The Abyss: Gulpers & Swallowers

Written by Jonathan Wojcik

   The Saccopharyngiformes (literally "sack throats") are sometimes known as "pelican eels," "umbrellamouth gulpers" or more commonly "gulper eels," though not technically true eels at all. Their thin, flexible jaws can flare open just like an umbrella to engulf even relatively massive prey, and like the anglers, their stomachs can stretch several times their original size. It's an excellent survival strategy: a low body mass requires less nourishment, and an expandable one can store larger amounts for longer periods of digestion. Gulpers are predators making the most out of a minimum.

   In some species, the tip of the tail actually ends in a tiny light theorized to serve as a lure. These gulpers have been observed floating in place, dangling their tail-lights just inside their gaping maws.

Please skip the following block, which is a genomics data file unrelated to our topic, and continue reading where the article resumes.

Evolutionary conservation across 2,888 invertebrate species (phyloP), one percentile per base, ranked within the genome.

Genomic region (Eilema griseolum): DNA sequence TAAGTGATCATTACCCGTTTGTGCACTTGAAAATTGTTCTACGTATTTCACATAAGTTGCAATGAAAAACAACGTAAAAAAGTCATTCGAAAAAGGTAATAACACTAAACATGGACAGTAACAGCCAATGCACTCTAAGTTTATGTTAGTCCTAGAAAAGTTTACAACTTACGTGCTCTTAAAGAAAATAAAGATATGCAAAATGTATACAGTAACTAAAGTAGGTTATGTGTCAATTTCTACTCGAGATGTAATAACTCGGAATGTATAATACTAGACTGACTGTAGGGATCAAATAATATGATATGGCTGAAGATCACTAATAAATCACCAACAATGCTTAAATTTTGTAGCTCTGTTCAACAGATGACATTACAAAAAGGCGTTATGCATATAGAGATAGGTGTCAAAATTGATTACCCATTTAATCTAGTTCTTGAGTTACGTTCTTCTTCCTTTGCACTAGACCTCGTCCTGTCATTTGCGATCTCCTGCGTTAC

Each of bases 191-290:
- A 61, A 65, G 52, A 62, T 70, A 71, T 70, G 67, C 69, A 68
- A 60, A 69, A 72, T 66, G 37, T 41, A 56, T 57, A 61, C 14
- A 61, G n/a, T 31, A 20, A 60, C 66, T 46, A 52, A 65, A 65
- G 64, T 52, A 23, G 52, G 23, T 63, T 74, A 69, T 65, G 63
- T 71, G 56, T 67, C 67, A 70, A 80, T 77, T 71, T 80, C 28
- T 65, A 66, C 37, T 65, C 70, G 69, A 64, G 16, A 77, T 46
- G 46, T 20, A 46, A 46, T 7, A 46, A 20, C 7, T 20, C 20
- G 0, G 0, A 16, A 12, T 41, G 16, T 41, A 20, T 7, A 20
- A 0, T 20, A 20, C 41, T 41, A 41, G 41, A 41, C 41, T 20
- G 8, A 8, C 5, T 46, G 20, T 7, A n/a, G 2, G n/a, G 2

Another glutton of the gloom is the unrelated Black Swallower of the genus Chiasmodon, known to engulf fish more than four times its length. In some cases, the swallower is unable to digest prey before it begins to decompose, and the resulting gases send the tiny terror floating fatally to the sea's surface. It is thought that a swallower first bites prey on the tail, then chomps its way up the victim's body, swallowing it inch by inch.